Mindhunter: Season One


Sometimes, what goes on underneath the surface is scarier than what we see.

Mindhunter, the latest Netflix creation from thriller extraordinaire David Fincher, follows FBI agents Holden Ford (Jonathan Groff) and Bill Tench (Holt McCallany) along with psychologist Wendy Carr (Anna Torv) as they begin the FBI’s Behavioral Science Unit, using psychology to further understand criminal behavior. As part of their research, Holden and Tench travel around the country interviewing famous serial killers, gaining insights to apply them to current cases.


I was ecstatic to hear that David Fincher was producing another series. I never felt House of Cards really demonstrated the best of Fincher’s style and tone, and I was a little worried whether his signatures would be present here. However, after watching Mindhunter, I was thoroughly pleased. The tone reminded me of Zodiac, one of my favorite Fincher films: dark and bleak, sprinkled with the perfect amount of serial killer goodness.

As is the case with all of Fincher’s work, the acting is top notch. Groff plays Holden Ford with the perfect sense of book-smart-intensity, making you sometimes question whether he’s the crazy one. McCallany as Tench balances Ford’s book-smarts with a street-smart, old-school mentality. Together they prove to be a team that, despite having major differences, functions efficiently. The best performance in the show, however, goes to newcomer Cameron Britton as real-life serial killer Edmund Kemper. He stole every scene he was in. Britton plays Kemper with such intensity and darkness that you can’t help being terrified of him.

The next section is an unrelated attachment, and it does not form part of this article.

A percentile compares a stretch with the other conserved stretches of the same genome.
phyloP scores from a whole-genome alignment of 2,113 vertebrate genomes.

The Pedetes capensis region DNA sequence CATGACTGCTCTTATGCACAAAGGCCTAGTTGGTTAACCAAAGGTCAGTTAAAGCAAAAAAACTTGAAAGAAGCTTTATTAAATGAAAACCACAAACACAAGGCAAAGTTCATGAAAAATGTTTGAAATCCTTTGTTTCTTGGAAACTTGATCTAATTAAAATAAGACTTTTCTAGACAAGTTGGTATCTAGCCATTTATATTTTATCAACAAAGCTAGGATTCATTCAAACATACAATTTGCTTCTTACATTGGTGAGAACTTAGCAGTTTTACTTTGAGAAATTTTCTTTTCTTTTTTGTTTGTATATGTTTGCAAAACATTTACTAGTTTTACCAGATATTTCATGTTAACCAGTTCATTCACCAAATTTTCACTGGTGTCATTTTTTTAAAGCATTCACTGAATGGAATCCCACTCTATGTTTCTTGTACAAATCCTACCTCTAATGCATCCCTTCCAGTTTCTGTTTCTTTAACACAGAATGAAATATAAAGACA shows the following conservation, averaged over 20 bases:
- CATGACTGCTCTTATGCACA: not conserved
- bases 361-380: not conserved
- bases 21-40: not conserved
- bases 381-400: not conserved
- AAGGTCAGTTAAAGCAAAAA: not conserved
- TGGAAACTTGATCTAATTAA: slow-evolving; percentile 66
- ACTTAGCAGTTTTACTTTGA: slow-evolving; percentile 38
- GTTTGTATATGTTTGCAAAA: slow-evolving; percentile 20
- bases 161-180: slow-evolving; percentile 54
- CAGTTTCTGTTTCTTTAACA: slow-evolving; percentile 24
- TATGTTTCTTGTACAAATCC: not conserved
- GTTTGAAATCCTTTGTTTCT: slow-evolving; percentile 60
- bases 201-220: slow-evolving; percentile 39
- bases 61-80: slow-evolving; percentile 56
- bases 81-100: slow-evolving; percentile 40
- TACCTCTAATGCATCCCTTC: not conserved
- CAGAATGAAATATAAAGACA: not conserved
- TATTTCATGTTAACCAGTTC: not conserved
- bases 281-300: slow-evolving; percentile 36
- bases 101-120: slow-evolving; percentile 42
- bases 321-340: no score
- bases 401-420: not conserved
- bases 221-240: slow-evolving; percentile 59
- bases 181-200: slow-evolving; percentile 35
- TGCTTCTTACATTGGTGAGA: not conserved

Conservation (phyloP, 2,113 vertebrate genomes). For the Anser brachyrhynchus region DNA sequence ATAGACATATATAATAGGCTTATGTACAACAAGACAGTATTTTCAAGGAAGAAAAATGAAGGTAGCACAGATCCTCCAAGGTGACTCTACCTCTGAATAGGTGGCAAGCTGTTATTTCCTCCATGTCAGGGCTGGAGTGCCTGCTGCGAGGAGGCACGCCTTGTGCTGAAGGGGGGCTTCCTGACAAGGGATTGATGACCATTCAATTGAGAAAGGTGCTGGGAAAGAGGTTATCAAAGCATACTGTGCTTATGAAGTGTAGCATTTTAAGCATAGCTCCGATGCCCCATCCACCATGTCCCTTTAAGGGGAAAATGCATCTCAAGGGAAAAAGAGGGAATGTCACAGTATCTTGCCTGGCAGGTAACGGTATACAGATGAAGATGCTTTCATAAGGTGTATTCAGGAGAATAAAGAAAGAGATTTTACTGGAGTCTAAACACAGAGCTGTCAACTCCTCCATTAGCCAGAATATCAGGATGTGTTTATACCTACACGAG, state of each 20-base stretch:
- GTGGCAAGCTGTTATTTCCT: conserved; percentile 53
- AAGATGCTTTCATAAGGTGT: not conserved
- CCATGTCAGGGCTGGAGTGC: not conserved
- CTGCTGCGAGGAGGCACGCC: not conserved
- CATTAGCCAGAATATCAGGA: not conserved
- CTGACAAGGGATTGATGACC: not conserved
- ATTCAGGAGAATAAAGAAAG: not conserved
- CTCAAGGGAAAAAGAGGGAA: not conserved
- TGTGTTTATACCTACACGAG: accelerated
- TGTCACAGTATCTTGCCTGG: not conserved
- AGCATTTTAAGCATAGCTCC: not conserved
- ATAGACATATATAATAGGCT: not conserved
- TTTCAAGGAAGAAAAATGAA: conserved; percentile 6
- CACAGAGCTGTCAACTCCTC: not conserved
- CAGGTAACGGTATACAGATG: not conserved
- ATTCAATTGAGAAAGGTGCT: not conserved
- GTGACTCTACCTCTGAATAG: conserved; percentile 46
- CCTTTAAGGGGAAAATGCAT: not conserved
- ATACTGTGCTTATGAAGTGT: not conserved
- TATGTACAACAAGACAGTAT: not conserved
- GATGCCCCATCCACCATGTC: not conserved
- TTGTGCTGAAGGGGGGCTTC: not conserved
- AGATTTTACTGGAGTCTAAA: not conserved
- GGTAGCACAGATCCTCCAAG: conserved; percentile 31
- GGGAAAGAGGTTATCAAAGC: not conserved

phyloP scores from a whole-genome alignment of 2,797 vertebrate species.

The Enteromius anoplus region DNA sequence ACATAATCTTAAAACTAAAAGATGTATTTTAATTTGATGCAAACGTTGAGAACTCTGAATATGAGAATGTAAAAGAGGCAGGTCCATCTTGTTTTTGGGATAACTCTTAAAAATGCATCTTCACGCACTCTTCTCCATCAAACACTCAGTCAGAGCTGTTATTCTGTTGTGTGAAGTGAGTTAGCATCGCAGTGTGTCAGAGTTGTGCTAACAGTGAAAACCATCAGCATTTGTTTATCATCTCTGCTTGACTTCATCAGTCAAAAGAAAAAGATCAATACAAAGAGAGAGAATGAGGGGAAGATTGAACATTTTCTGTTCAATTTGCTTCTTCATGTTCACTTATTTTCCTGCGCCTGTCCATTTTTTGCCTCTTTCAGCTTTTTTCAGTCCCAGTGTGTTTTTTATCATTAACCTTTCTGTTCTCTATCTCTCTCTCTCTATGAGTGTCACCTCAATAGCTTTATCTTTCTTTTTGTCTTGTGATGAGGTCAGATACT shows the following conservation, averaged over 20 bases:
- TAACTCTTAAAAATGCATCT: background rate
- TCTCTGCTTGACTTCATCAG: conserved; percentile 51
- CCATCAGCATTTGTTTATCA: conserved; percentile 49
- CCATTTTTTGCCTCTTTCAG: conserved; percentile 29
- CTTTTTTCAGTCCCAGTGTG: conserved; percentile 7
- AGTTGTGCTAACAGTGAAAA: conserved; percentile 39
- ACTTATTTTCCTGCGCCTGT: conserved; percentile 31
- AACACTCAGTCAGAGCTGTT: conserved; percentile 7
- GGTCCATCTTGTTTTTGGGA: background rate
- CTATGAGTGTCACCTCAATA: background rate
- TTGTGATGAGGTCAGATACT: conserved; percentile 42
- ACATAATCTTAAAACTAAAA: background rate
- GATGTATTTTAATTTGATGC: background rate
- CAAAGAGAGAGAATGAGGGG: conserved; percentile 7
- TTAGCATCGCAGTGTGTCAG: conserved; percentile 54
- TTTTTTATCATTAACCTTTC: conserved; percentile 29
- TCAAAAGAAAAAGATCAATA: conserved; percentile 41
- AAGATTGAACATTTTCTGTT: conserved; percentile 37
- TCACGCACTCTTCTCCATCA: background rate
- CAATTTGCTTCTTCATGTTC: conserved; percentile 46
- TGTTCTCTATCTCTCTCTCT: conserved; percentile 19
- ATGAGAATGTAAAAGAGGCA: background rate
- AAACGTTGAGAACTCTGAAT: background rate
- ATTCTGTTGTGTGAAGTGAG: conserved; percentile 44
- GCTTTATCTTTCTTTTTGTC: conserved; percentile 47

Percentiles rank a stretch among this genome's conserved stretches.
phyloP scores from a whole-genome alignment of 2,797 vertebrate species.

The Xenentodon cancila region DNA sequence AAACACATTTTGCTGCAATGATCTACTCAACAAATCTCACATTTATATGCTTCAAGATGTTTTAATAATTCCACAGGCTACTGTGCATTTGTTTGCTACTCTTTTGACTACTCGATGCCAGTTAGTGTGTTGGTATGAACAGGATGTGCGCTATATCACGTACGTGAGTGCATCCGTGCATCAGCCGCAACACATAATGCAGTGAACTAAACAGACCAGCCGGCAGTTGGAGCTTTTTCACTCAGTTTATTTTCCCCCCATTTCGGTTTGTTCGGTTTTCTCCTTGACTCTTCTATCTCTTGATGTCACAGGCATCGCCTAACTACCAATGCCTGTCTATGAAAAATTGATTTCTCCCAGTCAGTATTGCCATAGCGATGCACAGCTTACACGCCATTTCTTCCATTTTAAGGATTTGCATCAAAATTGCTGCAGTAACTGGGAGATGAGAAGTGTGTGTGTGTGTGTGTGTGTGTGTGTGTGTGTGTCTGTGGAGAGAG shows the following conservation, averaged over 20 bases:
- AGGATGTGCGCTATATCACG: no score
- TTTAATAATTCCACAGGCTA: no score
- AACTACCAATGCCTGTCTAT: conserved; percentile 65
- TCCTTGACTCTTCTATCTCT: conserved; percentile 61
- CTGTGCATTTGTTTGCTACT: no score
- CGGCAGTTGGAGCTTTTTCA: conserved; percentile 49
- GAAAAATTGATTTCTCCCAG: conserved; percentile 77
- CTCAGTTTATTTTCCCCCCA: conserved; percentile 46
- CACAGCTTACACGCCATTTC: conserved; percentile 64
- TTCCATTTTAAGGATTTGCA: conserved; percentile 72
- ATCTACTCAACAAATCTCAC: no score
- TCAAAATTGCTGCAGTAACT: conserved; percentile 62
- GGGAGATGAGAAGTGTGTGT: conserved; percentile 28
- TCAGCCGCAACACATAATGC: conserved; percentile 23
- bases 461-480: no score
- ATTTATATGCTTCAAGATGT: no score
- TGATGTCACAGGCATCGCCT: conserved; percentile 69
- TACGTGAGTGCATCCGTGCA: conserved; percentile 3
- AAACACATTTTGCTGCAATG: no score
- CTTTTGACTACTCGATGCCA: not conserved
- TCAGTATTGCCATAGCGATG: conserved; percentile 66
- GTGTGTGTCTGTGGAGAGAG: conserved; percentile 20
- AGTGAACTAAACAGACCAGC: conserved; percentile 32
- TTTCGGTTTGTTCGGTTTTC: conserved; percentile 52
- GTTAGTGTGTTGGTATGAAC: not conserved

I loved how the show never felt the need to go overly graphic. Sure, there is a fair amount of blood in the show, but Mindhunter never feels the need to go overboard with it. They choose to have the majority of the gruesome violence occur off-screen, portrayed through disturbing interviews. They completely go against that oh-so-important rule your English teachers taught you: show, don’t tell. However, by telling, not showingMindhunter sets itself apart from other television shows by allowing the audience to do some of the imagining for themselves, proving to be just as—if not more—horrifying than seeing the violence in real life.


The only negative I have about the show was how they handled the ADT man, a recurring character built up to be the main antagonist in future seasons. I felt they could have done so much more with him, but only season 2 will answer that need.

Overall, Mindhunter is beautifully dark, filled with great performances, an excellent premise, and I can’t wait for season 2, which will probably drop sometime this fall.


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